I suppose the ‘affair of sorts’ I mentioned between Roland and Maud, too, drew my interest in. Evoked in contrast to the almost burning passion of Christabel Lamotte and R.H. Ash, Maud and Roland’s attraction to one another was all the more fascinating—because, through them, Byatt captures the truly icy quality that seems so peculiar to modern romance. Their intellectual barricades against one another, and their desire sublimated through a chaste yearning for solitude and quiet seem somehow to reflect a more pervasive question in the so-termed post-modern era: are we too self-aware for romantic love? When Roland wonders whether he can verify any of his thoughts or feelings—because he has taken up the pomo flag for the idea of an incoherent Self—I think about my own alliance with post-modernism and my inextricable connection to the Age of the Internet. I’m blogging a review of a book that was tactile, that had a texture in my hands—in the process of writing this, I still feel the keys beneath my fingers, but the words are no longer anything but creations on a detached screen. I don’t mean to get wildly philosophical, because these are old and frequently cliché questions, but nonetheless, Byatt captures one of the greatest predicaments of the modern age—what does it mean to assert an identity in an age where identity is almost wholly unstable? And how can we justify thinking or feeling anything if we can’t subscribe to some sort of stable order of understanding? Interesting that the book even preceded the sort of spiral into the internet, because it seems the questions have become more pertinent in the last decade than when the book was originally published. There’s a nostalgia in Roland and Maud’s mutual attraction for, I guess we would say, a ‘simpler’ age—a time in which they could put faith into their emotions and their ‘love.’ Likewise, the book’s evocation of fables and superstitions and Wuthering Heights-esque moorlands and cliffs gives the nostalgia that seeps through a more definable quality.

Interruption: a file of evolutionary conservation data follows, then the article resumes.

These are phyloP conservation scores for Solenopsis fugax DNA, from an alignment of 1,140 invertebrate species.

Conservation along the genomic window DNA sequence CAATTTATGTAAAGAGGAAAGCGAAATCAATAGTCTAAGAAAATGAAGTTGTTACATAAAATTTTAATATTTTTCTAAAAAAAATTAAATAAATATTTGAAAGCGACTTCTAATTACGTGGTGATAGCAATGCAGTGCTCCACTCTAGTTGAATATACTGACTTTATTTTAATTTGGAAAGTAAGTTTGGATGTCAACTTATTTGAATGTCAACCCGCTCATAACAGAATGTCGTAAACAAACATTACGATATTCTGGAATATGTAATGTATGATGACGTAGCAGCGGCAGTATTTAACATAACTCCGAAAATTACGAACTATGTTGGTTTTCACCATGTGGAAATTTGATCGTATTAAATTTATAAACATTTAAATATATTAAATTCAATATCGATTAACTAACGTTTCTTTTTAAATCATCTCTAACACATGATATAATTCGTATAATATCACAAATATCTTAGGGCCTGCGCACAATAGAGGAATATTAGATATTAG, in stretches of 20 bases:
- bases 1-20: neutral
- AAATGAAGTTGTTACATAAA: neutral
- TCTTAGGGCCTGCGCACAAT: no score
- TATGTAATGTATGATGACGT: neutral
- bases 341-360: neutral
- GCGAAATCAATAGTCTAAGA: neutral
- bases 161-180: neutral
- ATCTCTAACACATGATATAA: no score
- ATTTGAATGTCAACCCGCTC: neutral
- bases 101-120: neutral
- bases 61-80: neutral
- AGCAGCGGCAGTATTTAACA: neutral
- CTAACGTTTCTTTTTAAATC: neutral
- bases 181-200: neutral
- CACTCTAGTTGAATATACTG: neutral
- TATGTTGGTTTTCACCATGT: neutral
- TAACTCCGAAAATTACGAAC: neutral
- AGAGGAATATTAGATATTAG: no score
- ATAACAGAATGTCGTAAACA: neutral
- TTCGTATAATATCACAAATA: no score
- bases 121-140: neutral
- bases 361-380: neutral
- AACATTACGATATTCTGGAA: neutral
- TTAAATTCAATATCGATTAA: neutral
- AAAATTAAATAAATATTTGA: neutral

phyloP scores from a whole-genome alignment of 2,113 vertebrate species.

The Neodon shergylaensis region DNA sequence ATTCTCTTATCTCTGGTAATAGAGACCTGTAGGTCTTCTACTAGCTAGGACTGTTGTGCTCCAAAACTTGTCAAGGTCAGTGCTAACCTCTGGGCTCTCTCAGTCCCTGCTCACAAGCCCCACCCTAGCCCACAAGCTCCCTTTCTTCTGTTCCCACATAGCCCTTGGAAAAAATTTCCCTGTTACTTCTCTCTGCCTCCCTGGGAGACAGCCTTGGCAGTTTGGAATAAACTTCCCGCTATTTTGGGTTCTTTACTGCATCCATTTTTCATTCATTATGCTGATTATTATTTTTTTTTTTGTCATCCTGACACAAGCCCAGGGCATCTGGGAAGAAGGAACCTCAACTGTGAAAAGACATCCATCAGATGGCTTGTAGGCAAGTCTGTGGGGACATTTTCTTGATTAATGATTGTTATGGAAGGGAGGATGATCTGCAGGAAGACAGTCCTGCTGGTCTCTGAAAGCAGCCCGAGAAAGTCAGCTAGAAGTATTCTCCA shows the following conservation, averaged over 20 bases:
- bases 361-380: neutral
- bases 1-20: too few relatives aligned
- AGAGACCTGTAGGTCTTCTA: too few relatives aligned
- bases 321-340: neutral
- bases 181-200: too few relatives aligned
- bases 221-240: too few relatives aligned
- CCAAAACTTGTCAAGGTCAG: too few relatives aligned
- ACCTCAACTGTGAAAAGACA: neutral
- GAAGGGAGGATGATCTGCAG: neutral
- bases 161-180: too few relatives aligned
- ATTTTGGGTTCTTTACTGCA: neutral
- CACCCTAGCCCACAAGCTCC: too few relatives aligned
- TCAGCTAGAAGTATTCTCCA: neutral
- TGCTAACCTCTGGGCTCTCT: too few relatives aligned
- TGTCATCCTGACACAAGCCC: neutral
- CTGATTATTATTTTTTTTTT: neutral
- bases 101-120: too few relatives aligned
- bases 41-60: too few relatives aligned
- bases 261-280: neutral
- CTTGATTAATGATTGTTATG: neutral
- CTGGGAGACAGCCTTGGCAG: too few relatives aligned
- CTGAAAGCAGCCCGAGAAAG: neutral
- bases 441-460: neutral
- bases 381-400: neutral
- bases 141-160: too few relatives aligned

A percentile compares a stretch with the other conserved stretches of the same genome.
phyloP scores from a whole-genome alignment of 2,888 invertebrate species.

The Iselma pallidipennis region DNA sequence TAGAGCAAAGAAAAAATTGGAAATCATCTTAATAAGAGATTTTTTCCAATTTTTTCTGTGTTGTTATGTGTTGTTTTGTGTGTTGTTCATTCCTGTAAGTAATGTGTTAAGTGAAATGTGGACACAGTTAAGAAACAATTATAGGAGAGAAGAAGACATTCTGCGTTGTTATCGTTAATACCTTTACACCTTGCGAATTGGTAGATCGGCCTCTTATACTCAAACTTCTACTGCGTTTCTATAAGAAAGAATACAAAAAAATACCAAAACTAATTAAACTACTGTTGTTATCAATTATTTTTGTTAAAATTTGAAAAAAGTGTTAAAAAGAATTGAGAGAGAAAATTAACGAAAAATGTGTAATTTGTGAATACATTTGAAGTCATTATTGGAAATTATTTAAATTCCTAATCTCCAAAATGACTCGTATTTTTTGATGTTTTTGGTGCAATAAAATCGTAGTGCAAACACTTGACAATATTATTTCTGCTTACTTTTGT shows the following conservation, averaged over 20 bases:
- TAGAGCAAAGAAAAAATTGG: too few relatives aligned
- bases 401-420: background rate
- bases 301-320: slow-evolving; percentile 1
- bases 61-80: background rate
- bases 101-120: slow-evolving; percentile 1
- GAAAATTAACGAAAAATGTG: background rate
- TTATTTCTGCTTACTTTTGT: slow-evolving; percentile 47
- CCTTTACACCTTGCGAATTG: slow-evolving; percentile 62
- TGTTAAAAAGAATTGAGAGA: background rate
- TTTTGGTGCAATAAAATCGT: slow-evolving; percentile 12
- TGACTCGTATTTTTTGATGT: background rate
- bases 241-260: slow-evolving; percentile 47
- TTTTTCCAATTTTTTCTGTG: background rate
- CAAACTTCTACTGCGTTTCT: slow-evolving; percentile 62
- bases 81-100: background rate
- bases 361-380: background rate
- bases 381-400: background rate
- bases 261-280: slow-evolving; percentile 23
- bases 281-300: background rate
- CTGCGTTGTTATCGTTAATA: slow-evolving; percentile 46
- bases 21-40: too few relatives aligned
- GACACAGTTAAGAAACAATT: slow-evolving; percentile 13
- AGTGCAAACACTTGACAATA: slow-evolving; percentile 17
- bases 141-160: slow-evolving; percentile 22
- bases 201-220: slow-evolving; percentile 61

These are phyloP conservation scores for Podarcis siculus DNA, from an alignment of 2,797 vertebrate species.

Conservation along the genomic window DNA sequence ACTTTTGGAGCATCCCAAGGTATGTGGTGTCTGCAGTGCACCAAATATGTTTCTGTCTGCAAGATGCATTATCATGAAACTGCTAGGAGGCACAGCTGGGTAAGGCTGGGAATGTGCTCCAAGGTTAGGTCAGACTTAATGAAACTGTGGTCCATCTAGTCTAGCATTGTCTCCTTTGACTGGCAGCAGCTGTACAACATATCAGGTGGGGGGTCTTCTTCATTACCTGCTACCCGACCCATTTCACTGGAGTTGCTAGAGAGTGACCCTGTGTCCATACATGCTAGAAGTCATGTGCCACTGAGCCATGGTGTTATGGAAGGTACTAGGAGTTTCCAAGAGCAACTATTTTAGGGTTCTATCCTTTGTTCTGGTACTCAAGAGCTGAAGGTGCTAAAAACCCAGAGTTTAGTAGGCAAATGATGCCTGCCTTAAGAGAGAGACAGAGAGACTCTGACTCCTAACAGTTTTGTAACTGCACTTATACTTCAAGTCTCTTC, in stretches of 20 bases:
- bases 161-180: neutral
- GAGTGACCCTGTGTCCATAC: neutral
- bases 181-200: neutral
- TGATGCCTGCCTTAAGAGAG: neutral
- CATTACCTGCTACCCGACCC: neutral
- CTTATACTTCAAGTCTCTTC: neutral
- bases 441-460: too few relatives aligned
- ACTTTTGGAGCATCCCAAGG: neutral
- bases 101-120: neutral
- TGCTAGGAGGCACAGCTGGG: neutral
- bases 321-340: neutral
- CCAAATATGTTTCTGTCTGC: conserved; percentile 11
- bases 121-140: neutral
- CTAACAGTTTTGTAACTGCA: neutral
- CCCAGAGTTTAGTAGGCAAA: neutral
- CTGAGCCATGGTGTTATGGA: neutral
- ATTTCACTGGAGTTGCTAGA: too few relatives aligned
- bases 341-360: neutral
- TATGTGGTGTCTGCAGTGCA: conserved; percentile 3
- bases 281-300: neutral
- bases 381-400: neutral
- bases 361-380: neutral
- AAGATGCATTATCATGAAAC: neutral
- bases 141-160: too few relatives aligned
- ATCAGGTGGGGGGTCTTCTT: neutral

I’m getting off track, and this has become college-paper length. As I said, there are bits of the novel that felt like chores—Ash’s poetry, Cropper’s narrative—not to mention the fact that I was two-hundred pages into the novel before it became a ‘can’t-put-down’ kind of read. At first I was disappointed with the conclusion’s tidy precision, but as I think more about it now, I realize it actually wasn’t as neat as I originally thought. It was no Austenian dash to knot up the frayed ends, that’s for damn sure. No, as I think about it, the tidiness of wrapping up the plot points seems almost to play into the construction of the Victorian novel, where that sort of reassurance was expected, indeed almost required, of the novel; Byatt’s wrapping-up is a sort of defiance of ‘factual’ ambiguity, again bringing up the nostalgia for the past that we’ve spoken of already. But the ideas of the novel remain in limbo—again, questions of the unstable identity arise, as do fears about the state of modern romance; perhaps most importantly (and one of the more obvious inquiries of the novel), what is the meaning of possession? How does one possess another person, or an idea, a text—or even oneself? Byatt gives us no assurance on that point, and of course (I won’t spoil here), the very last three pages throw us for a bend as to even our understanding of those aforementioned and ‘resolved’ plot points. A hundred new questions materialize, and poof! Thar’ goes the last page; we’re left to ask ourselves about the possibilities involved in…well, again, I won’t spoil here. Needless to say, if you had the patience for this review, you’ll likely have a much more tolerant patience for Possession. It’s a dense read; it’s metafictional to an almost tiresome degree; Byatt teases, but never satisfies—but it’s well worth your parched tongue by the end.